Subscriber trunk dialling

Subscriber trunk dialling (STD, also known as subscriber toll dialling) is a telephone system allowing subscribers to dial trunk calls without operator assistance. The term was introduced when it first became possible for long-distance calls to be dialled directly, and is now rarely used where calls to any destination can be dialled.


The term subscriber trunk dialling is used in the United Kingdom, the Republic of Ireland, Australia, India and South East Asia. The corresponding term in the North American Numbering Plan, e.g. in the United States and Canada, is direct distance dialing.

The term was extended when, on 8 March 1963, subscribers in London were able to directly dial Paris using International Direct Dialling.


Typical signboards of STD booths (kiosks from where STD calls can be made) in India

The introduction in the UK of subscriber dialling of long distance calls removed the distinction that had existed between trunk and toll calls. This term however, is still widely prevalent in India to describe any national call made outside one's local unit. A "subscriber" is someone who subscribes to, i.e. rents, a telephone line and a "trunk call" is one made over a trunk line, i.e. a telephone line connecting two exchanges a long distance apart. Now that all calls may be dialled direct, the term has fallen into disuse.


When telephone systems were first introduced, subscribers called a telephone exchange and asked a human operator to connect the call to another subscriber on the same exchange; calls to other exchanges were originally not possible. Later it became possible to dial numbers on the same exchange; calls to other exchanges (trunk calls) were possible, but had to be connected by an operator. When subscribers in one area became able to dial non-local subscribers, the term used for the innovation was subscriber trunk dialling.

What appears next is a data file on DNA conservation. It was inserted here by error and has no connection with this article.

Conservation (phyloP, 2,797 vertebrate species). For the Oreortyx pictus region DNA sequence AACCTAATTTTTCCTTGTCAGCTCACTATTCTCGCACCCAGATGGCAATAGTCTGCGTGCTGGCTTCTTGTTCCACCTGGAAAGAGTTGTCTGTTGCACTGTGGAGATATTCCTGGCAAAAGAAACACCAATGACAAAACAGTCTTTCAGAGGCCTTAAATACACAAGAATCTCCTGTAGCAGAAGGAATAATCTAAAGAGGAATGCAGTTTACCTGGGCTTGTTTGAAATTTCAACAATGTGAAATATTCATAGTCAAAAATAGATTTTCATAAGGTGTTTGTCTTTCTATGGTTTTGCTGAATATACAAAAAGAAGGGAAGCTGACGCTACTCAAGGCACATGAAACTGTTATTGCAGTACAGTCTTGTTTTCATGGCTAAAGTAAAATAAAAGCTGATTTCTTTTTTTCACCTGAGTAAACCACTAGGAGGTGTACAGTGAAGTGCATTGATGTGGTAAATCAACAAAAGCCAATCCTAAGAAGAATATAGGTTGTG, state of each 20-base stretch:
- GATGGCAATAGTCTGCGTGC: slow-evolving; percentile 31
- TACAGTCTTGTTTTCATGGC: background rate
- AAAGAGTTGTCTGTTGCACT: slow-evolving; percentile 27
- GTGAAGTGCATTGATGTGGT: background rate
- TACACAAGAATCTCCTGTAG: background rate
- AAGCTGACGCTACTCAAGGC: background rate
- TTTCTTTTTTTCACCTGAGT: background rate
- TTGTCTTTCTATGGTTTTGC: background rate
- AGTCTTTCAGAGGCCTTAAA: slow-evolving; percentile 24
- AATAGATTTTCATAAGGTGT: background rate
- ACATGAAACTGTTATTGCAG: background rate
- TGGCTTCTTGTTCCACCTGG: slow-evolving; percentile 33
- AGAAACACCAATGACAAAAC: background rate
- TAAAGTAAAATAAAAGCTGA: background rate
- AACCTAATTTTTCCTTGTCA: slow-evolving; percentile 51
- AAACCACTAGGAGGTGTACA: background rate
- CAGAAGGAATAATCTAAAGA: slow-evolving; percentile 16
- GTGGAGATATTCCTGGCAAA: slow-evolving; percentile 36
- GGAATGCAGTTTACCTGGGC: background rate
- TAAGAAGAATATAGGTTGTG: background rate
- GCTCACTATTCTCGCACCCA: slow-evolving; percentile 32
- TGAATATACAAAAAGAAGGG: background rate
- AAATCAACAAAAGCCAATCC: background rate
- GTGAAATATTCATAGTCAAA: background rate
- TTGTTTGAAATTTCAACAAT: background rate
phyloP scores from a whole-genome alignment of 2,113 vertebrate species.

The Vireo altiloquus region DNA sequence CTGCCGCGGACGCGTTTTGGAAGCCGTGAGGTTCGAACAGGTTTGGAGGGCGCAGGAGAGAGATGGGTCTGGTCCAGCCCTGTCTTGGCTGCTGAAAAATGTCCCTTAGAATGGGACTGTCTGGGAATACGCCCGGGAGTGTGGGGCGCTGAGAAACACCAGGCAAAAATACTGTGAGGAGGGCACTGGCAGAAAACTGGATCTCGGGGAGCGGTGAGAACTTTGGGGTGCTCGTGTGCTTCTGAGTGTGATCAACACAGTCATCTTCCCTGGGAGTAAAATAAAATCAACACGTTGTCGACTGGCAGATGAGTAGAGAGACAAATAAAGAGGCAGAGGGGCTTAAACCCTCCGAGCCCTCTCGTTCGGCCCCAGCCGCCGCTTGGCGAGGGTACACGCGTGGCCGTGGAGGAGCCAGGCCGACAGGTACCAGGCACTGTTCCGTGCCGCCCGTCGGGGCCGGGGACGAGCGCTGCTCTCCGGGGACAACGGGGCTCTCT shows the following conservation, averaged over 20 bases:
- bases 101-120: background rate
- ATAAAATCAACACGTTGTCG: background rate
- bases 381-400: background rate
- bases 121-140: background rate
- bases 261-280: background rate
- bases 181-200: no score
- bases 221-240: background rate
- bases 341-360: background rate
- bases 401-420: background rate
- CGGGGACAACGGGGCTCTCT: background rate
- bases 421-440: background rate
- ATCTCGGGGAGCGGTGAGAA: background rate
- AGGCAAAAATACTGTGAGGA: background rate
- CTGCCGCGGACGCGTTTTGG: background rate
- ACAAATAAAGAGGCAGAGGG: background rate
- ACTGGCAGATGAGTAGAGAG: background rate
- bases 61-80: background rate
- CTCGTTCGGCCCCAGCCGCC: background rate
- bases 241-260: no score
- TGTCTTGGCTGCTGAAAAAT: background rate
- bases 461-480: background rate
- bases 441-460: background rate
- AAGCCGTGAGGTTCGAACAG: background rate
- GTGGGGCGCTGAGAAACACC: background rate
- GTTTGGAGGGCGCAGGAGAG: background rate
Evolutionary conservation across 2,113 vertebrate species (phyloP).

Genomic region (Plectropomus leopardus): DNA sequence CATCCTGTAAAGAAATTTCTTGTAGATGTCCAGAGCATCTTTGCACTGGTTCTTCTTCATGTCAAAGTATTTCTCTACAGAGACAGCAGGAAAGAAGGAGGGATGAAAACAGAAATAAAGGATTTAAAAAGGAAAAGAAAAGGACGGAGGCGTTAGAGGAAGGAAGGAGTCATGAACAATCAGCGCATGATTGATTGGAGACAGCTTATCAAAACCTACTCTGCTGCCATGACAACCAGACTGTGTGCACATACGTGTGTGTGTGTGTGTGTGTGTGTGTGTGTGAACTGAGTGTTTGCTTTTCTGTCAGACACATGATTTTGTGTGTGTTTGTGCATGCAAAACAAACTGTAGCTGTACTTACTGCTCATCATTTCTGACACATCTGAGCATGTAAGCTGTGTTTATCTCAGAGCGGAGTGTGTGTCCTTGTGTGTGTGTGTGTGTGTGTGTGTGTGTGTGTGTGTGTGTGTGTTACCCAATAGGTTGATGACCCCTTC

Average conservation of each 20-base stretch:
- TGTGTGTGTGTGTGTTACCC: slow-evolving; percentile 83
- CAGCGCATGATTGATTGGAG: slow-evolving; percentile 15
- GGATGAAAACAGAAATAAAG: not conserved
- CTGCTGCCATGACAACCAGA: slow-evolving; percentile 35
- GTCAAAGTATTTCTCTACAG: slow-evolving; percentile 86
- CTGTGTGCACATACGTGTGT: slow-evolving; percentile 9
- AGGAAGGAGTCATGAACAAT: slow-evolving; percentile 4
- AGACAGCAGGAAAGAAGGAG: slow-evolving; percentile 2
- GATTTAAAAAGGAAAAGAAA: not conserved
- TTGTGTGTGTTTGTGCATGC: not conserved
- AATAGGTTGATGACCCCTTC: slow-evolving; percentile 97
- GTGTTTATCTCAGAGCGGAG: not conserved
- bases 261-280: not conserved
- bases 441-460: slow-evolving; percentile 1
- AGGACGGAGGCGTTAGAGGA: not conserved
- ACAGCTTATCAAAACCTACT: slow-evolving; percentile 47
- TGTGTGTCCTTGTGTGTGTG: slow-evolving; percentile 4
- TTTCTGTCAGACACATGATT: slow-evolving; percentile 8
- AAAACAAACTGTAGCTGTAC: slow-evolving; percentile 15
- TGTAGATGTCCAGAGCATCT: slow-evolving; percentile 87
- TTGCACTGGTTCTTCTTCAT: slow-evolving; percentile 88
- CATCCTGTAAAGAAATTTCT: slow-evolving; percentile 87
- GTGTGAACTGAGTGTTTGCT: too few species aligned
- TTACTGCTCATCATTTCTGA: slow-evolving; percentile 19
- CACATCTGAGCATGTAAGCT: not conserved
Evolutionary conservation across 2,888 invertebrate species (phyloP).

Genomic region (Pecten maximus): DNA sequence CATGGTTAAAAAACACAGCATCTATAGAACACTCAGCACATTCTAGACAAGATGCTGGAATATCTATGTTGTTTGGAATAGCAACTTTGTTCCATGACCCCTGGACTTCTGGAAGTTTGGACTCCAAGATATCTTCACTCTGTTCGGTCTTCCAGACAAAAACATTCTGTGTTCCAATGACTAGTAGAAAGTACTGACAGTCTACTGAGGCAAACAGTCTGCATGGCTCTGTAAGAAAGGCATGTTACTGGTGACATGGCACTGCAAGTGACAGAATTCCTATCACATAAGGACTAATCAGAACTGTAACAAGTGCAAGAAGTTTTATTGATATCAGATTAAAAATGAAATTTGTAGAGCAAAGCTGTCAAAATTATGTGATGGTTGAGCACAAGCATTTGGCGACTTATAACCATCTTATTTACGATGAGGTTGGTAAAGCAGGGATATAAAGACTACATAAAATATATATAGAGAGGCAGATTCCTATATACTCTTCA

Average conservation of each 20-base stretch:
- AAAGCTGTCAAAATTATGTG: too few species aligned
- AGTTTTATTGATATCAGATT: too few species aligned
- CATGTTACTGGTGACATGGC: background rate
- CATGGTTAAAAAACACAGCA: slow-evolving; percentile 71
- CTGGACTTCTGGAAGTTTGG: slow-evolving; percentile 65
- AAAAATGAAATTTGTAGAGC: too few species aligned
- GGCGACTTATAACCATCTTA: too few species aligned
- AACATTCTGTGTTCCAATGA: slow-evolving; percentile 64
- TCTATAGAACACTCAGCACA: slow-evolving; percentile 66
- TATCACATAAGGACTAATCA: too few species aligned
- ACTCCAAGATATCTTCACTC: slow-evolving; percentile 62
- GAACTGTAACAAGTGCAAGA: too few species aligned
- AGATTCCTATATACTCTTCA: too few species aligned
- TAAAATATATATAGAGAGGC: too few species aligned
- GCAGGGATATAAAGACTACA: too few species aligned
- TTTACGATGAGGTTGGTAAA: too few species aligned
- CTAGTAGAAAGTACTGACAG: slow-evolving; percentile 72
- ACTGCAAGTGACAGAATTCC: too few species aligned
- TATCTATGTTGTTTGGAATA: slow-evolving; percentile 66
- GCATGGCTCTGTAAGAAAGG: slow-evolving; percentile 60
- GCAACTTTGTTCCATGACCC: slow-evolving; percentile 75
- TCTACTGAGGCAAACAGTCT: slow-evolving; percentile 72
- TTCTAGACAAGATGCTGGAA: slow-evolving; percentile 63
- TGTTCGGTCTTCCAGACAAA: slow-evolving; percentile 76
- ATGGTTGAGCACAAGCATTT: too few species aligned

In the UK, STD started before 5 December 1958 when the Queen, who was in Bristol, publicized it by dialling Edinburgh the farthest distance a call could be directly dialled.[1] The STD system was completed in 1979,[2] though most of the country was covered well before then. The system required that a new STD code, which could be dialled by subscribers, be allocated to each area; in the UK area codes are still sometimes called STD codes.

Numbering plan

With the introduction of subscriber trunk dialling each city with a Director system was assigned a 3-digit code, in which the second digit corresponded to the first letter of the city name on the telephone dial, with the exception of London which had the two-digit code 01. Codes were later changed (e.g., London became 020, and Manchester 0161).

Calls from Ireland

Until 1992, calls to these cities from Ireland required the following codes:

In that year, this changed to dialling in the international format 0044, and the 03 range was withdrawn from use.

See also


External links

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